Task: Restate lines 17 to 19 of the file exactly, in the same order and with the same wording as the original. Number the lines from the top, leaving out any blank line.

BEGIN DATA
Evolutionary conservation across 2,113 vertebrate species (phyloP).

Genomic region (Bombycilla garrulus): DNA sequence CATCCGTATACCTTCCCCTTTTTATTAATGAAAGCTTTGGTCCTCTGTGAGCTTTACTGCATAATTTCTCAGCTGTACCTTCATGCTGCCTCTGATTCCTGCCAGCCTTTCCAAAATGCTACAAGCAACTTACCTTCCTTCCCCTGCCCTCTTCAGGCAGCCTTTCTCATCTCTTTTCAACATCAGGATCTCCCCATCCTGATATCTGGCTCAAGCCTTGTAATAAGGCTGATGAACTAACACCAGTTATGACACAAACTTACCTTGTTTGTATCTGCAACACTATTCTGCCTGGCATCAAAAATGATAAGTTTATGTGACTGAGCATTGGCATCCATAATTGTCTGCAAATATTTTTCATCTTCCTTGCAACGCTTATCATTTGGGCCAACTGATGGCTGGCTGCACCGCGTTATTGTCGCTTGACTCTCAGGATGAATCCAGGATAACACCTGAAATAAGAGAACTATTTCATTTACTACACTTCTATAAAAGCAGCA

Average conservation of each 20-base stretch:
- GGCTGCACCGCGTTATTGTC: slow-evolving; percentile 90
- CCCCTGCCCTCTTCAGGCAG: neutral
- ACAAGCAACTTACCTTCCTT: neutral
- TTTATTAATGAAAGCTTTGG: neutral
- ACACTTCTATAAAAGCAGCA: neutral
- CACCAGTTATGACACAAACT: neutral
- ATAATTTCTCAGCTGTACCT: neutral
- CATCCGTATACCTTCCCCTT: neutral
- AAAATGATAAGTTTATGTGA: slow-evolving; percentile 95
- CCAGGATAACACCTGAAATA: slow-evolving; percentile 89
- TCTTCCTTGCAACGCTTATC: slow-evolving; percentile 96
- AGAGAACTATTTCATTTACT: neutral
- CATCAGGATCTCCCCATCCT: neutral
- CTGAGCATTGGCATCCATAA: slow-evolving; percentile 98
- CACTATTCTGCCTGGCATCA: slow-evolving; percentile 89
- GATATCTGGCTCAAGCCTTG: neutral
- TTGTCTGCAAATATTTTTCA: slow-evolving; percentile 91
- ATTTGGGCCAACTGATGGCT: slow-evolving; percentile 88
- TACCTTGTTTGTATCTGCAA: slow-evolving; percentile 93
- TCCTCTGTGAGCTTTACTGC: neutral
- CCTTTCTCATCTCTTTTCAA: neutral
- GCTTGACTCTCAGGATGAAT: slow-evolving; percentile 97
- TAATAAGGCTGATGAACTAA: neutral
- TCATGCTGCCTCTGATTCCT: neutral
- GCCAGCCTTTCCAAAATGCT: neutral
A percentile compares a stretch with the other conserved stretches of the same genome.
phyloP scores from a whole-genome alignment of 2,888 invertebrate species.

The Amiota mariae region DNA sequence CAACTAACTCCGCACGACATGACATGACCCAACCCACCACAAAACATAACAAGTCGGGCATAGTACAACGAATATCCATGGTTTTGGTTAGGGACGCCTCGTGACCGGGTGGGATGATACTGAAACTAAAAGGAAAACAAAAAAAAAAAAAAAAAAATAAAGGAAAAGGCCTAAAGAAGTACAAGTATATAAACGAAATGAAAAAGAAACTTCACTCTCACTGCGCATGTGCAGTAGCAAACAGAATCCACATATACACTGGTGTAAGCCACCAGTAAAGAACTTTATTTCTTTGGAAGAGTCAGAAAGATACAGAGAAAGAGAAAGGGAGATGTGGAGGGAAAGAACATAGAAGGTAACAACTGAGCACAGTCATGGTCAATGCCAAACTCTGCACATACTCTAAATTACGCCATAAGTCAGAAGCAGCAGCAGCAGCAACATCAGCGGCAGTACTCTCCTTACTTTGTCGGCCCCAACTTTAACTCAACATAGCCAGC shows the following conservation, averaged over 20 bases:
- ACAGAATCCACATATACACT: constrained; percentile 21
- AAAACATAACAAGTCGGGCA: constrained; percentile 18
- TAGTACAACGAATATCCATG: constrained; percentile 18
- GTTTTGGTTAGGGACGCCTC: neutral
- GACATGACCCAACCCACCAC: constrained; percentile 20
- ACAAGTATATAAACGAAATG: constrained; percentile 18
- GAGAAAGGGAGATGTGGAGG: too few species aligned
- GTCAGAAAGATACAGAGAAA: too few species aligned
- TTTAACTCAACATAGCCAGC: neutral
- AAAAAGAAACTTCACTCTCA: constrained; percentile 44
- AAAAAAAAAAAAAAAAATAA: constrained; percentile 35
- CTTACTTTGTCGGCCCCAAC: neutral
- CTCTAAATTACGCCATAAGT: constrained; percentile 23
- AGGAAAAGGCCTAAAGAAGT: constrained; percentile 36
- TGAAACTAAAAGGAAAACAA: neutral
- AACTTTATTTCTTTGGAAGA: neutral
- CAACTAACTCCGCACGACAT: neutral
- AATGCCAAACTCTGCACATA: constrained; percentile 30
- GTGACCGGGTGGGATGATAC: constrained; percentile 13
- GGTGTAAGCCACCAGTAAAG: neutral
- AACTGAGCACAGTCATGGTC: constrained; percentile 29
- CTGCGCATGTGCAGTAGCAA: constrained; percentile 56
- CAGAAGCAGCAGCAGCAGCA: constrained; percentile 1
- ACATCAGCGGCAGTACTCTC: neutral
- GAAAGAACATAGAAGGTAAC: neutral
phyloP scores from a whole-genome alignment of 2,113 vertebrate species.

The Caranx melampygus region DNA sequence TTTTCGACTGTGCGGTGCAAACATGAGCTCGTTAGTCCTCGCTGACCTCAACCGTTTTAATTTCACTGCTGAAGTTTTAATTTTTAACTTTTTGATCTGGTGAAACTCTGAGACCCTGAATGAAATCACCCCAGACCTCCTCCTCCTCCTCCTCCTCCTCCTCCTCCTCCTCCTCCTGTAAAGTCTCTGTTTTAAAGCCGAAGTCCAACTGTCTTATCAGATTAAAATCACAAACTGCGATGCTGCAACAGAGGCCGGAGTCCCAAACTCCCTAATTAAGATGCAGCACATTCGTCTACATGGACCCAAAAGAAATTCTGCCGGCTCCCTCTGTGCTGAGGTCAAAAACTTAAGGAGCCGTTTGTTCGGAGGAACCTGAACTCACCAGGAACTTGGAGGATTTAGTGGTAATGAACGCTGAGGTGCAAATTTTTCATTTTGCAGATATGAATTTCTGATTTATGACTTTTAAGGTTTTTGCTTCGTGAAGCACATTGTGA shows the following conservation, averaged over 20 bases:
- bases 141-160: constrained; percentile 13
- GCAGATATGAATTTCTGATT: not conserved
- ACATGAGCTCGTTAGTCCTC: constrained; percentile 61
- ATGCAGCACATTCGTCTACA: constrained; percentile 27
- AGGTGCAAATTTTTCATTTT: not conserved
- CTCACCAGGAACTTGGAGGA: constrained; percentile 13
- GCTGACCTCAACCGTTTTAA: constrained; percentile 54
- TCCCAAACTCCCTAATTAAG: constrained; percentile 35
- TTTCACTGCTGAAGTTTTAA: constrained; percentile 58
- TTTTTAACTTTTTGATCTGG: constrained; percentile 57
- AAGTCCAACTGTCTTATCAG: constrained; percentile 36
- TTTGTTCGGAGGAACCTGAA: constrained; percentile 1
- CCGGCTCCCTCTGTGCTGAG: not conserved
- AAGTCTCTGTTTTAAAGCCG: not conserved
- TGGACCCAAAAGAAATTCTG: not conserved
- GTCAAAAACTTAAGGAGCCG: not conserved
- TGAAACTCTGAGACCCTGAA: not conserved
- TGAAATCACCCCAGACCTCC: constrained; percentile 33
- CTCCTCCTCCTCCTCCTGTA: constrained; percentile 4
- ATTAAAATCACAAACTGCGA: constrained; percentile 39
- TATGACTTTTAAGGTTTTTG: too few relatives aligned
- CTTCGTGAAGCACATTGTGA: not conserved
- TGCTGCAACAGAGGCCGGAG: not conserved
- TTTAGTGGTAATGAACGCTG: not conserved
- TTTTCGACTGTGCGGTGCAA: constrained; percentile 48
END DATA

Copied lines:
- CTGAGCATTGGCATCCATAA: slow-evolving; percentile 98
- CACTATTCTGCCTGGCATCA: slow-evolving; percentile 89
- GATATCTGGCTCAAGCCTTG: neutral